Kellis hurdler McGuire bumps onto state track radar

Kellis junior Brandon McGuire became a surprising and reluctant focal point of the state track championships Saturday at Mesa Community College.

Locked in a duel with Phoenix Camelback senior Anthony Stennis for the Division II 110-meter hurdles title, McGuire was losing ground late. Then Stennis banged into the final hurdle and banged into McGuire.

The impact of their collision sent McGuire tumbling to the track, but not before he crossed the finish line first in 14.29 to Stennis’ 14.31.

“It was stressful. I came out really well but toward the end I kind of messed up the last few hurdles and I saw (Stennis) him catch up. I thought, ‘I’m going to have to come off the hurdle faster than him,’ which I did because his last hurdle was worse than mine. That’s probably why I won, because he was off balance,” McGuire said.

Photos and video of the impact were a hit on the Twitter-verse Saturday.

“Such an embarrassing video,” McGuire said.

“It’s a great video,” Kellis hurdles coach Simeon Cheatham said. “If you had lost, it’d be stupid.”

McGuire is most comfortable in the 300-meter hurdles and was more confident in that event, even though Stennis was the defending champ. When Stennis hit a hurdle early, McGuire said he the race was his to lose.

This time the junior won in a blazing 37.58, nearly a full second faster than Marana Mountain View senior runner up Emmanual Doe (38.52).

McGuire’s double announced his arrival to those who weren’t paying attention. Which is understandable, since he, Cheatham and Kellis track coach Christopher Hunt weren’t at the school last spring.

McGuire arrived in the summer from Pike High School in Indianapolis. Hunt coached at Avondale Agua Fria for six years and worked with Cheatham.

Hunt talked to McGuire in math class and saw how fast he was during football season. Then he looked at his Indiana times and sixth-place finish in the 300 as a sophomore.

“He told me some stuff and you half believe it and you half don’t. I looked some stuff up on the Internet and saw what he had been able to do (in Indiana). Honestly the first call I made was to (Cheatham) because I realized he was going to need a really good hurdles coach and he’s the best hurdles coach I know,” Hunt said.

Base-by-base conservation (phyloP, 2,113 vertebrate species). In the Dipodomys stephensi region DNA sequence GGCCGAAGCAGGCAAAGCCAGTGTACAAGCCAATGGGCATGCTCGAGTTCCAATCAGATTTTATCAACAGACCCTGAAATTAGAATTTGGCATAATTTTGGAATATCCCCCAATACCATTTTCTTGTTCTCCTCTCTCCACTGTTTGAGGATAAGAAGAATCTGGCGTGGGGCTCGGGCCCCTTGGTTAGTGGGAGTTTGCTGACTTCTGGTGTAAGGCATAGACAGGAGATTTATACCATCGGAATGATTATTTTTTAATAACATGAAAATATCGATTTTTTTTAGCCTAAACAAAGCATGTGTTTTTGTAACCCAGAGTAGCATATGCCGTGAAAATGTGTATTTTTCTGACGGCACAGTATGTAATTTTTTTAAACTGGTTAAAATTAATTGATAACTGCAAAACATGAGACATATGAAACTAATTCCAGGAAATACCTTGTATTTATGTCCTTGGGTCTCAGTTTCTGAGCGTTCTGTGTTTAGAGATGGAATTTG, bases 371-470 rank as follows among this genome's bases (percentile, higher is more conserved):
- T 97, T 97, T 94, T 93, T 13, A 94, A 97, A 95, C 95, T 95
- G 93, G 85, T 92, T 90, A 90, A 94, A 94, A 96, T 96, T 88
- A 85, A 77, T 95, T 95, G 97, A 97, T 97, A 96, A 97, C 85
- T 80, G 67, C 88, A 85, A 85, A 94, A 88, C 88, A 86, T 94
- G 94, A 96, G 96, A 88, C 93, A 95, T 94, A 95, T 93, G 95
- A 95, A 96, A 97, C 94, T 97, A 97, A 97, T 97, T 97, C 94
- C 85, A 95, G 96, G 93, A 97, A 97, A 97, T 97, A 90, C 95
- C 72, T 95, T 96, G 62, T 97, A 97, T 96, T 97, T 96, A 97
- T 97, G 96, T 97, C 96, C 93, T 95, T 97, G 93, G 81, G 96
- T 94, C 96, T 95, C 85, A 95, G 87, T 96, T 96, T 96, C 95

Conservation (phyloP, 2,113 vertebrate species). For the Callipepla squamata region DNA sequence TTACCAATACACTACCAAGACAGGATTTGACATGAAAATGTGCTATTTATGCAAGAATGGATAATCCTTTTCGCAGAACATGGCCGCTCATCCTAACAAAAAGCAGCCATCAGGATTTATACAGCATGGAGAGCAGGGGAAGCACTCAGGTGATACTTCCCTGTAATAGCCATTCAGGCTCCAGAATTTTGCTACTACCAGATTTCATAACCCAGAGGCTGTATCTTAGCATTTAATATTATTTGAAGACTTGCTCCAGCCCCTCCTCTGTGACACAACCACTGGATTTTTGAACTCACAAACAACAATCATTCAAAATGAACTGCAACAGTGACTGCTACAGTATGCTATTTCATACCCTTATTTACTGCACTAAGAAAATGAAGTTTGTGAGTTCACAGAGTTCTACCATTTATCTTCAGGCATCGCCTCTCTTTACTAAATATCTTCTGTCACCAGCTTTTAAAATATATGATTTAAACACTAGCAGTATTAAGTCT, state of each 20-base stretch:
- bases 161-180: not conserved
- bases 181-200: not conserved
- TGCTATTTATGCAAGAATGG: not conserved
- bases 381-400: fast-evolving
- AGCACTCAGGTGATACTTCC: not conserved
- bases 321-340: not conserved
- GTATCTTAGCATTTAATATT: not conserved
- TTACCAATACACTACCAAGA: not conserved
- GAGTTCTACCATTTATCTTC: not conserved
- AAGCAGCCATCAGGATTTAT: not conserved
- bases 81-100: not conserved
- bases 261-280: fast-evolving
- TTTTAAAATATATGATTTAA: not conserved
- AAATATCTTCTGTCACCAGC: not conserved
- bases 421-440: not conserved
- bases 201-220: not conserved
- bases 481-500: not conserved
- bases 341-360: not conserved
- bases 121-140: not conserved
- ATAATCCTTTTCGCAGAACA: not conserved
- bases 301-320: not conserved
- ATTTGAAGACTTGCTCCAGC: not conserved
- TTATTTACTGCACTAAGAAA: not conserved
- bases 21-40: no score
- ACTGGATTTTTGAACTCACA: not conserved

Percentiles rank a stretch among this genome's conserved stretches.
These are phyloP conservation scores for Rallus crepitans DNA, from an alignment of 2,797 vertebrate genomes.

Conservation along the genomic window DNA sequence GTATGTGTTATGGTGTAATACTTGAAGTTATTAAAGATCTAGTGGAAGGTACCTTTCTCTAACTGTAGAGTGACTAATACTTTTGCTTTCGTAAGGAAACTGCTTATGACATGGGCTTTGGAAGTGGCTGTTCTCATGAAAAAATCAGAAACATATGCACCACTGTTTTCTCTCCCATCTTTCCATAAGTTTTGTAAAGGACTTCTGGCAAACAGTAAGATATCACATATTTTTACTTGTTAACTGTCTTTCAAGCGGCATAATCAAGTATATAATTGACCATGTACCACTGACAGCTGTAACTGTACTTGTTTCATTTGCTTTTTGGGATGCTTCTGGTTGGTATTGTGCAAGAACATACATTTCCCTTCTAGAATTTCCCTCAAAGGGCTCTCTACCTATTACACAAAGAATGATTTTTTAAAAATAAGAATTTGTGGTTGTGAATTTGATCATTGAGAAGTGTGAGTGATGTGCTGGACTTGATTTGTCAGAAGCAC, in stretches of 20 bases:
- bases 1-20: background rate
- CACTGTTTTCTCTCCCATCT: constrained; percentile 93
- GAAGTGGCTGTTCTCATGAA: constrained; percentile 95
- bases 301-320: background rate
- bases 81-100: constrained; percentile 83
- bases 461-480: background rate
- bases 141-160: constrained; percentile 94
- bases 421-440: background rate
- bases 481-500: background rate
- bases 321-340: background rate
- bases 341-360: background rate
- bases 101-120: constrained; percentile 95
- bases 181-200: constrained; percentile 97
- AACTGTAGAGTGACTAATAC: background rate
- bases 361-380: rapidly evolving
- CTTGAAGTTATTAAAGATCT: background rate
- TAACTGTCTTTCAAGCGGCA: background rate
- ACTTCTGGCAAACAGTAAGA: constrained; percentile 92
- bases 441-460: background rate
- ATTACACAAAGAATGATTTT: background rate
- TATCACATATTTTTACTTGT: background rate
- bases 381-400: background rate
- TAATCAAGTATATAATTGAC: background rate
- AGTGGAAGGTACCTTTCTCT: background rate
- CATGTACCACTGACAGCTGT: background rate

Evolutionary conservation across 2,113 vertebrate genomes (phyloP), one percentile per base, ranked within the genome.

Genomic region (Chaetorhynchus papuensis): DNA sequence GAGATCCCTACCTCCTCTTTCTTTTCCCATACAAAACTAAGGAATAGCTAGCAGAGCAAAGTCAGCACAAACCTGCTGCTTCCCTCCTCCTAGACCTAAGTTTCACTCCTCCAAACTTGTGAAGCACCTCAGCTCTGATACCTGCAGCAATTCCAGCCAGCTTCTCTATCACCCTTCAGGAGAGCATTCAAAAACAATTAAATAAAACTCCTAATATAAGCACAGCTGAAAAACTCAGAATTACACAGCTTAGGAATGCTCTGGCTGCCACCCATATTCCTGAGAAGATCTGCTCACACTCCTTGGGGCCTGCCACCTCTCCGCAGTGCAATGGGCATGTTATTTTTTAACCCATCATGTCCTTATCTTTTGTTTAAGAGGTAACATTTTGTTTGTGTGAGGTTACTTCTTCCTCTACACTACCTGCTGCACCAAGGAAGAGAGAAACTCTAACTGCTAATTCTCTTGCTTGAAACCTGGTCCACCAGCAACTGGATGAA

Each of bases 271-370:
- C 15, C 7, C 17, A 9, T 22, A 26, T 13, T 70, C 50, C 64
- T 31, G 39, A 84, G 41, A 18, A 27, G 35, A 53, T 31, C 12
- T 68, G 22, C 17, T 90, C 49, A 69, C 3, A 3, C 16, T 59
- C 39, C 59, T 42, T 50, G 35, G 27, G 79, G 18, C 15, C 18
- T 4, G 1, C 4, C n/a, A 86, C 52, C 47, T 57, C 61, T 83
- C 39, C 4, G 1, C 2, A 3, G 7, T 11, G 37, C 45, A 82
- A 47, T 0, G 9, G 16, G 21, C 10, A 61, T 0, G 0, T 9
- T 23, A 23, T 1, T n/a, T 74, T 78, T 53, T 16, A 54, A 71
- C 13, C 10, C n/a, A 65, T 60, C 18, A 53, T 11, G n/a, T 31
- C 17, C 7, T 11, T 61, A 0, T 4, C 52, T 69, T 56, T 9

This relatively new partnership is undefeated. McGuire won every hurdles race he entered in Arizona and took down some big names along the way.

He blitzed Willow Canyon’s Grant Carpenter and Mesa Westwood sophomore James Smith at the HoHokam Invitational. McGuire edged Skyline senior Amarii Keyes in both hurdles distances at the Red Mountain Rampage.

“It’s easier to get into state. In Indiana you have to go through sectionals and regionals, so you can get knocked out easier,” McGuire said. “I’m not going to lie, every meet was easy up until state. Except Red Mountain where I almost lost.”

Now the goal is going national.

Hunt said it looks like McGuire will compete at the Great Southwest Track and Field Classic June 2-4 in Albuquerque, N.M. He will run for Cheatham’s Spike Up club in the summer.

Summer objectives include the national top five in the 300 and a berth in the New Balance nationals.

Hunt said Kellis is putting together paperwork for the 2017 Arcadia (Calif.) Invitational. McGuire has early interest from ASU, Florida and Houston.

”The main thing for Brandon right now is I’d like for him to have several track offers and then he can basically choose where he wants to go,” Hunt said.

Cheatham said Tuesday he enjoys the charismatic, funny kid — busy mimicking a rapper over the Kellis track PA — but said McGuire knows when to be serious.

“It’s all up to Brandon and if he continues to work. He’s going to run the 400 meter hurdles in club, which will be good for him going into next year,” Cheatham said. “The biggest concept that I try to tell Brandon, especially with the 300 hurdles is, ‘run it like it’s a 200.’ So him doing the 400 hurdles during club will build his 300 next year. I actually have a goal in mind of him breaking the state record next year.”

You are encouraged to leave relevant comments but engaging in personal attacks, threats, online bullying or commercial spam will not be allowed. All comments should remain within the bounds of fair play and civility. (You can disagree with others courteously, without being disagreeable.) Feel free to express yourself but keep an open mind toward finding value in what others say. To report abuse or spam, click the X in the upper right corner of the comment box.